I’m adding microdata to this site. It’ll make little direct difference to human readers, but is useful for search engines, data analysis, and artificial intelligence. Well, one has to get one’s audience where one can!
- have a rich vocabulary.
- are HTML5 compliant.
- do not interfere with CSS classes, which is potentially important. Classes and microdata are two quite different things on a page: classes in CSS define the layout, whereas microdata describes the content in a format suitable for automation. Class names shouldn’t be used as microdata labels, although they once were—before the specification of HTML5, the need for microdata had ran ahead of HTML.
- are supported by the big search engines. Indeed, bing, google and yandex, among others, provide validation services—not that I always remember to use them.
- are imperfect (here, here) although could be a lot worse, but are out there and are supported by the big names, so I’m running with them.
- are a source of worry because the schema.org approach is hierarchical. Too often in the history of digital modelling, hierarchical models have been found attractive at the beginning but become deeply problematic as the model develops: consider hierarchical databases. The real world, despite the constant propaganda of the unsympathetic rich, is not inherently hierarchical—if it were, then, for example, apex predators in the tree of life could never be predated by their most successful predators, viruses.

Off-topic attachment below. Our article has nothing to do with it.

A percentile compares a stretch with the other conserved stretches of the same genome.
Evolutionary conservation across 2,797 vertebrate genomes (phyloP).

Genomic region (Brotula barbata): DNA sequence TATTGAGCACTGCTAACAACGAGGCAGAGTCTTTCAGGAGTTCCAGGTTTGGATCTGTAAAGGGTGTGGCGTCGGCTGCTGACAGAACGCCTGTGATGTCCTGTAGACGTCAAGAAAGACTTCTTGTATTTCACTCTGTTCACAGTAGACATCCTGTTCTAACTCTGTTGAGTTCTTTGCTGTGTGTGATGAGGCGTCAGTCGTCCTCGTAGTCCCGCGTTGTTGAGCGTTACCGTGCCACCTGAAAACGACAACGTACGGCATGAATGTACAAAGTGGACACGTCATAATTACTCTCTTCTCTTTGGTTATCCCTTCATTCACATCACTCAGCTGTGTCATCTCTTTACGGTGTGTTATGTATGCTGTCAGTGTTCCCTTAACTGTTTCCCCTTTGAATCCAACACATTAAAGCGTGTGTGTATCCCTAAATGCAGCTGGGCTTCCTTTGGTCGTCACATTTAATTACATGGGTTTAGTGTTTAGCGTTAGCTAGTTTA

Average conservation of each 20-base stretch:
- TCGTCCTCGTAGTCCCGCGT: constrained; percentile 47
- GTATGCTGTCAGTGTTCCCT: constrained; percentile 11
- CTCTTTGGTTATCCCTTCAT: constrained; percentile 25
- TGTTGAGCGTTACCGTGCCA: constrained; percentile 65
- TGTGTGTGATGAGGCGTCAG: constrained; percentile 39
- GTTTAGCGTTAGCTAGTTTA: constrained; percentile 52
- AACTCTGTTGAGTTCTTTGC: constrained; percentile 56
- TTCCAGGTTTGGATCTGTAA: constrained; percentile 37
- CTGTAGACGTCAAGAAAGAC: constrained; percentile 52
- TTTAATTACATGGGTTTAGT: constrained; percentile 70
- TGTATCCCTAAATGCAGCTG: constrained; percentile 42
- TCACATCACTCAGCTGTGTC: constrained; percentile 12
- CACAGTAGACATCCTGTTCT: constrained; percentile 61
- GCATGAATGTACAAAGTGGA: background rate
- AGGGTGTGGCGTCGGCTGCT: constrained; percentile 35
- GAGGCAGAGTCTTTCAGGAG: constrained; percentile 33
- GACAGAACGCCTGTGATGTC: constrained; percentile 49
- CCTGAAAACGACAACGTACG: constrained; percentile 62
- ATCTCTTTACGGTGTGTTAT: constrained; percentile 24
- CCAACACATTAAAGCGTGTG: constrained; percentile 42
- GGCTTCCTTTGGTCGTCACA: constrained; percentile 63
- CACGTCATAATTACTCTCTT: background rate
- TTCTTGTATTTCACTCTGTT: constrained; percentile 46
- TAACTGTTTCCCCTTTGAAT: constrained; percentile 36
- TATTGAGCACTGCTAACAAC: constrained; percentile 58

Schema.org is an ongoing project. It has omissions and things to correct. From the perspective of arts & ego, the worse omission is poetry. As always, this, the greatest linguistic art, is ignored by the digital world. I hope to follow the schema.org mechanism for correcting that omission, by creating my own external extension, but I’m not there yet.
If you’ve still no clue what I’m talking about, but, bizarrely, want to find out, and if you have some grasp of HTML, then have your browser display this web page’s source. You’ll see, in amongst all the usual HTML5 and CSS stuff, instances of itemprop, itemscope and other item… attributes. That’s them, that’s microdata markup.
The more digitally cognisant amongst you might also note some microformat markup (for example, class=“p–name”), despite my comments above. That predates the conversation of this site to HTML5, but remains because some automatic web site analysis products use it, or so I understand. However, I no longer maintain it—& if I no longer maintain it, you might ask, then why then is it in the source of this, my latest web page (as I write)? That’s simple, it’s in my blog page template, and I see no reason to remove it.